Without a doubt, we’re in a time where technology use is unprecedented. It’s unlikely that will change anytime soon. But awareness is growing around certain addictive behaviours that arise as a result of too much screen time.

Screen addiction can happen when screen use is so compulsive it impairs daily functioning. This could be affecting your productivity, relationships, health or wellbeing.

When the WHO added gaming disorder to their list of diseases, they didn’t talk about it in hours of screen time, rather the impact the hours spent gaming on a screen actually has: “For gaming disorder to be diagnosed, the behaviour pattern must be of sufficient severity to result in significant impairment in personal, family, social, educational, occupational or other important areas of functioning and would normally have been evident for at least 12 months.”

Using phone at night

In general, three behaviours can help you identify whether you may be becoming addicted to your device:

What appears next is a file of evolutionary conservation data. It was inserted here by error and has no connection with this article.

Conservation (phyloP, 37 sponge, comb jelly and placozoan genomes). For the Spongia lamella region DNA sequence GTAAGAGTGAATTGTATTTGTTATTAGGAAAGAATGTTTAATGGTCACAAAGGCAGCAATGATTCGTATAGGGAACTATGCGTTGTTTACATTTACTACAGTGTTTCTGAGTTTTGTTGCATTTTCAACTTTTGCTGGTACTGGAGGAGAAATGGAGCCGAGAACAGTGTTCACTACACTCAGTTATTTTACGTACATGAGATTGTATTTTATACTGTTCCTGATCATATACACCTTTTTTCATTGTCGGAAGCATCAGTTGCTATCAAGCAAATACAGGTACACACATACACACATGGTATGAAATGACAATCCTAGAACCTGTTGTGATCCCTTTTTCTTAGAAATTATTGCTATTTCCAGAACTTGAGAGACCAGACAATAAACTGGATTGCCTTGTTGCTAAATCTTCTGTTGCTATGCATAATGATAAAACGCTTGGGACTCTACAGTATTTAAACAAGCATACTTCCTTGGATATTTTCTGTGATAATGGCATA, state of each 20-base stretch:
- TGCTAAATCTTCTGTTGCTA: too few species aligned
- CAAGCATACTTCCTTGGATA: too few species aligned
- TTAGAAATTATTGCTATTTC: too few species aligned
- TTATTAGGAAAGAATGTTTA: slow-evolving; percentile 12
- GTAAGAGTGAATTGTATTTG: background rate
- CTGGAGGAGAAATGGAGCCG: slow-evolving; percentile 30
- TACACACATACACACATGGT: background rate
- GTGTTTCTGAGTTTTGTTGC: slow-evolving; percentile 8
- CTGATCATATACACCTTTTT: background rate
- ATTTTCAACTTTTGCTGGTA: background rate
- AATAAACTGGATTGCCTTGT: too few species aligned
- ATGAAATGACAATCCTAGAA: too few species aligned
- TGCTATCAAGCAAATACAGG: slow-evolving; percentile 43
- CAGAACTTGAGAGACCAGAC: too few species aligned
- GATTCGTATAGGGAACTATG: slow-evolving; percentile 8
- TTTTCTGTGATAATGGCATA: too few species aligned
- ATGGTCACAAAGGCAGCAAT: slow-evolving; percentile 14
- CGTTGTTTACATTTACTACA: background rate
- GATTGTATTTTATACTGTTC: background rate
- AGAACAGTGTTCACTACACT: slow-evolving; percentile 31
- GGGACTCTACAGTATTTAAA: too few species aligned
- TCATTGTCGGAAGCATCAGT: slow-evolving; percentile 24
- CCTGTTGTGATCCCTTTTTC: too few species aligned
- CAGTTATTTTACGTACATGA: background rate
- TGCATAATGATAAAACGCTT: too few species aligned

• Cravings. Do you want to look at your devices, sometimes at the expense of other activities? That’s a craving.
  • Tolerance. Do you increasingly need to spend more time on your phone? If your screen usage is going up, your tolerance is going up. You need more time to get the same fulfilment as before.
  • Withdrawal. Do you feel a change in your mood for the worse when you can’t use your device? People can feel agitated, sad or even angry when their phones not available.

Asking these questions isn’t supposed to make you feel bad about yourself. Addiction is a very charged word, and there are plenty of reasons your screen use may be higher than usual – especially during the current COVID-19 situation or if you work using a screen.

Try not to compare yourself with others, but instead focus on how your screen time makes you feel and how you feel without it.